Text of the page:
The Social Psychology of Police Interrogation: The Theory and Classification of True and False Confessions

Studies in Law, Politics, and Society, Vol. 16, 1997

32 Pages Posted: 10 Jun 2008

See all articles by Richard A. Leo

Richard A. Leo

University of San Francisco

Richard J. Ofshe

University of California, Berkeley - Department of Sociology

Abstract

This article (1) develops a social psychological decision-making model that describes the methods of influence through which interrogation proceeds and identifies the factors leading the guilty and the innocent to decide to confess; (2) Specifies the sequence and effects of the tactical moves through which interrogators influence suspects decisions; (3) Describes the variety of types of confessions and their differentiating characteristics; and (4) Develops and illustrates through case materials of a classification system for categorizing types of statements made in response to interrogation. Together, the decision-making model and the expanded classification system provide a framework for explaining the process of police interrogation as it is practiced in the United States.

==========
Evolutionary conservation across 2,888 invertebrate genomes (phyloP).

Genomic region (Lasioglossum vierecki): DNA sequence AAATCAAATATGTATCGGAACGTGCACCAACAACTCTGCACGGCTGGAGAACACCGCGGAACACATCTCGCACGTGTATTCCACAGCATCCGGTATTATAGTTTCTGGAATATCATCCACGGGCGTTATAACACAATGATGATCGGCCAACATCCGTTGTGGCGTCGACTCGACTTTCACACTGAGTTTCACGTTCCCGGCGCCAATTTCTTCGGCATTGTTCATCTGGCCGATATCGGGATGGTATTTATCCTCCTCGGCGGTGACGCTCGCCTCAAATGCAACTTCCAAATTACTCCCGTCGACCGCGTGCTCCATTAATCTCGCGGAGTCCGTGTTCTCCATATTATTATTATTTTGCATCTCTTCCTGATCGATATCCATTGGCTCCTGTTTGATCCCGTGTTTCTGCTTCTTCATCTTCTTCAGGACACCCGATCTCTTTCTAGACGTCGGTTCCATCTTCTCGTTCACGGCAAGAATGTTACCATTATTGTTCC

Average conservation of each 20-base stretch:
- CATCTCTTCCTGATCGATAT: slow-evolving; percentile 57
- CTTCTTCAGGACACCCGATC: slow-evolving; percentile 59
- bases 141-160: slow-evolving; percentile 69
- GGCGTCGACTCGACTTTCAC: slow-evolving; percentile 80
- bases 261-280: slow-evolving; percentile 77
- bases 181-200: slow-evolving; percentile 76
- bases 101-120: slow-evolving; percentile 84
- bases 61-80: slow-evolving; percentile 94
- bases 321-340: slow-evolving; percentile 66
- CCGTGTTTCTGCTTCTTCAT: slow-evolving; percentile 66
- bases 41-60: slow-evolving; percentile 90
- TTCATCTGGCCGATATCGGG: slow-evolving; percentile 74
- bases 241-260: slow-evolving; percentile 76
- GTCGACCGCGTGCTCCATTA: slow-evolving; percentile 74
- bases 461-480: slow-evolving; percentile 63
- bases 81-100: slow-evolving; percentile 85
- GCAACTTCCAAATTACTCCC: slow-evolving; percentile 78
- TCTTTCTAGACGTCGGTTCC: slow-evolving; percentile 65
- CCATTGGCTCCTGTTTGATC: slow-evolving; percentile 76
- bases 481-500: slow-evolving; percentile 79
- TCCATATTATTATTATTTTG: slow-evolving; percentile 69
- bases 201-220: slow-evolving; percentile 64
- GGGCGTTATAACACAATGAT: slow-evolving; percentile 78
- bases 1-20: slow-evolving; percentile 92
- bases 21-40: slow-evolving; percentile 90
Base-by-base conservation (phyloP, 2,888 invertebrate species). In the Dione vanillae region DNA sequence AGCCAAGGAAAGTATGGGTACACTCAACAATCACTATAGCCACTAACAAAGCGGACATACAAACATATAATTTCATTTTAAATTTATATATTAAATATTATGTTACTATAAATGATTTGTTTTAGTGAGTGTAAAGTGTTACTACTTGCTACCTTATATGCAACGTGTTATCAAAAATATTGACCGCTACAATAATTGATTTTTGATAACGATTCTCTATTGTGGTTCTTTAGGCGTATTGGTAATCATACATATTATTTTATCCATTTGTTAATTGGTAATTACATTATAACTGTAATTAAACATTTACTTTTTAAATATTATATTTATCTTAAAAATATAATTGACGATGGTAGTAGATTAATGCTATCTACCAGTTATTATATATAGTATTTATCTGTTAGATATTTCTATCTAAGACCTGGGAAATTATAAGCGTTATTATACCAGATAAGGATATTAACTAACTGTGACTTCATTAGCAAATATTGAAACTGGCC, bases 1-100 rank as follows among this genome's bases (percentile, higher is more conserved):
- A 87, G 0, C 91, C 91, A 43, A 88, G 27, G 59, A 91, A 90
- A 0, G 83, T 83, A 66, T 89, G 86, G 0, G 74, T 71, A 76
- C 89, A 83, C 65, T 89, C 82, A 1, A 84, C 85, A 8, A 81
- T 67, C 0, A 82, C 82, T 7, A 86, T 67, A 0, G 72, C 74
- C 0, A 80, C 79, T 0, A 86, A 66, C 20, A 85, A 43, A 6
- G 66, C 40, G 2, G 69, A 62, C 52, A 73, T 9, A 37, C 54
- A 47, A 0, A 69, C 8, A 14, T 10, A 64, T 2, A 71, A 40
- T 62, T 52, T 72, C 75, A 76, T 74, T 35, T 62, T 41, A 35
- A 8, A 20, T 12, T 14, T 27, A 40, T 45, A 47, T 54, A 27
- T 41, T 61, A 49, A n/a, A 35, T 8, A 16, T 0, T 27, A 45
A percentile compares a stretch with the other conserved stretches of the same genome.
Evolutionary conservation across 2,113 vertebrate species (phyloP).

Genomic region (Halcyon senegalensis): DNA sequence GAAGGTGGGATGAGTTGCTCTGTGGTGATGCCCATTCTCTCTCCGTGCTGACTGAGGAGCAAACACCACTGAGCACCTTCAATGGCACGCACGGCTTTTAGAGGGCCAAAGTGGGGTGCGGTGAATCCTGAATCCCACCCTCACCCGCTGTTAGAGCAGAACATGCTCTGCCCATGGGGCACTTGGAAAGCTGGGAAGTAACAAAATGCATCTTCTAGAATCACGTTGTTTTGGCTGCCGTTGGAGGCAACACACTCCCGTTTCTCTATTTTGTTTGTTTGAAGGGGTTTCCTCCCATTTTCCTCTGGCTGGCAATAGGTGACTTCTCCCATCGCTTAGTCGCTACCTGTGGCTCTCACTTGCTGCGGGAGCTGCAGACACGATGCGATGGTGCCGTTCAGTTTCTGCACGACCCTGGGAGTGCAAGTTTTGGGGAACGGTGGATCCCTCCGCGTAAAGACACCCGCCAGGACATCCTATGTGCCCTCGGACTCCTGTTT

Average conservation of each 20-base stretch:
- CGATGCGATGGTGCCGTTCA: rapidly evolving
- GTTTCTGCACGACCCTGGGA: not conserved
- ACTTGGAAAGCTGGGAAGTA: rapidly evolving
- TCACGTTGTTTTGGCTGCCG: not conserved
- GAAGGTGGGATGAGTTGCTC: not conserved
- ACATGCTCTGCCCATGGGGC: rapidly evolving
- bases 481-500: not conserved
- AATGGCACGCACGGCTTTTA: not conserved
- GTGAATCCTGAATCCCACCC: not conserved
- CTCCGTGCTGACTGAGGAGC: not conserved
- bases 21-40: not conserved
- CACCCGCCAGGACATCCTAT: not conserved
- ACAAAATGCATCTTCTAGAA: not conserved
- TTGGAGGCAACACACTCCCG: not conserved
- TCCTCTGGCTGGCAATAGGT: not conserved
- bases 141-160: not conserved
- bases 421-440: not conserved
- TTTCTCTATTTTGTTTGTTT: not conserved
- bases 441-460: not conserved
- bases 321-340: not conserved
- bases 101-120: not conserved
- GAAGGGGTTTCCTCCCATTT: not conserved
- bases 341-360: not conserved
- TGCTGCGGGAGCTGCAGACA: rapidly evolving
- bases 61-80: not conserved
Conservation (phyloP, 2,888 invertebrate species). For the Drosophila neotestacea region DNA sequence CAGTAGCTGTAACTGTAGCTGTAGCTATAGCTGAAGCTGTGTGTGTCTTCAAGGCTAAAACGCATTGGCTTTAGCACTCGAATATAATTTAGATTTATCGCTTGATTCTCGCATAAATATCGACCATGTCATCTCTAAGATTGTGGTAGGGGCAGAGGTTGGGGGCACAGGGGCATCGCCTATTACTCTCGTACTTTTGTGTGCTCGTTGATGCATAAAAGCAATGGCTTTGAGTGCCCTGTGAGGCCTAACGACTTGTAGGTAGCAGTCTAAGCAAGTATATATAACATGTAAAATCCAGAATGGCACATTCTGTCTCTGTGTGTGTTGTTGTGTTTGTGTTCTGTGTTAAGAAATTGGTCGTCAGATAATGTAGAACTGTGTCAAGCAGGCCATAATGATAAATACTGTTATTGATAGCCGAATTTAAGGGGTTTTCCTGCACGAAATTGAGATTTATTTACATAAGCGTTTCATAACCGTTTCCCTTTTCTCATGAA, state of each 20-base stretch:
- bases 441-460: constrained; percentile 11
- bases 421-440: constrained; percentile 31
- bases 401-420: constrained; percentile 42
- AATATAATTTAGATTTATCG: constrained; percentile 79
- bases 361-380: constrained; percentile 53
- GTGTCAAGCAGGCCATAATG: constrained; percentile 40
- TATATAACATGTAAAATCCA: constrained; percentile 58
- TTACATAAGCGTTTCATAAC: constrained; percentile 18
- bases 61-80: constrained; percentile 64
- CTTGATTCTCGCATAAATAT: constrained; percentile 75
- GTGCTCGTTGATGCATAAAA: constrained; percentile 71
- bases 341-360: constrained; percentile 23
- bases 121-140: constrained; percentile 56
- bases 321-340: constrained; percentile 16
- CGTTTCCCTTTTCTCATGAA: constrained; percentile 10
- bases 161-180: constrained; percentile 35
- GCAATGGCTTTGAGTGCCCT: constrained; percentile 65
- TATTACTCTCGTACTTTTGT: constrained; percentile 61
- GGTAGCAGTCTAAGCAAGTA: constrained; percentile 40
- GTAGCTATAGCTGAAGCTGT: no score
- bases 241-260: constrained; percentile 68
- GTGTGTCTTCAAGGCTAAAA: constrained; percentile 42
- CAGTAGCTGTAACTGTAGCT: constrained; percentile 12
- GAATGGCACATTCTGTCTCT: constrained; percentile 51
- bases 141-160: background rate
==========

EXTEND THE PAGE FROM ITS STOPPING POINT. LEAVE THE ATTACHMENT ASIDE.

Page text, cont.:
Keywords: Criminal procedure, criminal justice, law enforcement, police interrogations, false confessions

Suggested Citation

Leo, Richard A. and Ofshe, Richard J., The Social Psychology of Police Interrogation: The Theory and Classification of True and False Confessions. Studies in Law, Politics, and Society, Vol. 16, 1997, Available at SSRN: https://ssrn.com/abstract=1141368

Richard A. Leo (Contact Author)

University of San Francisco ( email )

2130 Fulton Street
San Francisco, CA 94117
United States

Richard J. Ofshe

University of California, Berkeley - Department of Sociology ( email )

410 Barrows Hall
Berkeley, CA 94720
United States

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